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How to manage a diverse workforce

The fear of offending people of another race, ethnicity, gender, sexual preference, religion or physical ability - what some commentators call the 'paralysis of political correctness' - can prevent open and honest communication, even though there's nothing offensive about what is trying to be communicated.

Sometimes the fears come from a lack of knowledge about other groups, or from a perceived lack of competence in how to talk about sensitive topics. Other times it could just be the fear of unwittingly stepping over the boundary of workplace or statutory regulation.

And if these fears shut down channels of communication, that cannot be conducive for an open and trusting culture, nor for the effective functioning of an organisation.

Problems can swiftly arise when managers feel uncomfortable broaching matters related to protected characteristics with a potential for misunderstanding. But constructive, confident and sensitive communication can put managers on the right path.

Is it OK to ask?

To the rescue comes a new training course from Acas, entitled 'Is it OK to ask? How to handle some of the trickiest workplace situations?'

The course delves into the issues faced by managers in diverse workforces, such as should they expect all their staff to speak English; should their staff all dress in a certain manner; is banter risqué or just offensive; is anyone treated differently because of their background, culture, age or sexuality?

It draws on Acas' practical experience from answering around 900,000 Helpline calls a year, plus more than 40 years of work resolving disputes in the workplace.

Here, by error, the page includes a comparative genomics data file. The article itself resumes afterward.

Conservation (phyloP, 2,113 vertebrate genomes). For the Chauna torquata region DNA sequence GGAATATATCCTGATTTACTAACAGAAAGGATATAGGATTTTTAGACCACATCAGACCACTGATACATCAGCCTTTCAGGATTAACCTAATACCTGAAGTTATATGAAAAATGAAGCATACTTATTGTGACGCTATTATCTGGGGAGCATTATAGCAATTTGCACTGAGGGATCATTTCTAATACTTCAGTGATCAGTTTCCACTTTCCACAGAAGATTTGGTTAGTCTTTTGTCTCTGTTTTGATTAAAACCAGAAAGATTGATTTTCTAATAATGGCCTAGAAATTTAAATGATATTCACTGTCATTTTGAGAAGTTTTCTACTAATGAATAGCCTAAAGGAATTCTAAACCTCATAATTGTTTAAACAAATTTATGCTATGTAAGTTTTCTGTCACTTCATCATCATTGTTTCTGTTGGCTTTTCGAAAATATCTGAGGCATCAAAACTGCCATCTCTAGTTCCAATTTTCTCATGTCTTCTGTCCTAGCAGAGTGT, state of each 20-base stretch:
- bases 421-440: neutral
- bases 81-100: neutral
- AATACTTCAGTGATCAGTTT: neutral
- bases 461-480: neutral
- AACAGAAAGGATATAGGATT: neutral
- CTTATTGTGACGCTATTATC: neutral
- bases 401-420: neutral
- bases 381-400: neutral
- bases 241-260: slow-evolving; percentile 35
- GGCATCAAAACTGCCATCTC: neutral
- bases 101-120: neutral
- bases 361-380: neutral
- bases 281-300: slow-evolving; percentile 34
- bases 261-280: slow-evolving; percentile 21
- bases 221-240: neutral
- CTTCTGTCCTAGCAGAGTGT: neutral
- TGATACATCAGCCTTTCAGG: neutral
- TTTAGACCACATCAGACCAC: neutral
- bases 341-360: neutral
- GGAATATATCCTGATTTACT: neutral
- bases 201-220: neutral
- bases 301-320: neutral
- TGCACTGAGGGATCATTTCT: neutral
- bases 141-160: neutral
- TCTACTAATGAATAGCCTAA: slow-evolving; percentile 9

Using situational exercises and facilitated group discussions, the course will help you deal more confidently with diversity and discrimination issues; identify these issues to consider during everyday situations; and explain what diversity is and its benefits.

Managing diversity

Brian Cunningham-Thornton, Head of Advisory Services Policy at Acas, said, 'This course helps enable employers and managers to have the confidence to make reasonable and proportionate decisions or accommodation through dialogue.

'Delegates have told us that the training provided them with a range of practical new approaches and also policy suggestions that can be taken back to the workplace. They have also told us that the scenarios we present in the training are very much those that they have needed to address in their own working lives.

'This course will help any organisation that wants their managers to have the knowledge and the skills to help positively manage a diverse workforce.'

Acas publications and services

Find an 'Is it OK to ask?' course near you through our Equality, diversity and the Equality Act 2010 training pages.

Acas has plenty of helpful guidance and information on Equality and discrimination.

Acas experts can visit your organisation and help you ensure your equality policies are legally compliant. See Equality and diversity: how Acas can help.

Practical training is also available on Handling difficult conversations and essential Skills for supervisors, as well as many other topics designed to improve employment relations in the workplace.

For free, impartial advice and guidance visit Acas Helpline Online.

Visit the Acas Training Courses, Workshops and Projects area for more information.


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We recommend that you explore further information and advice available on this website, particularly within our Advice A-Z guidance pages. If you have questions about workplace rights and rules visit Helpline Online.
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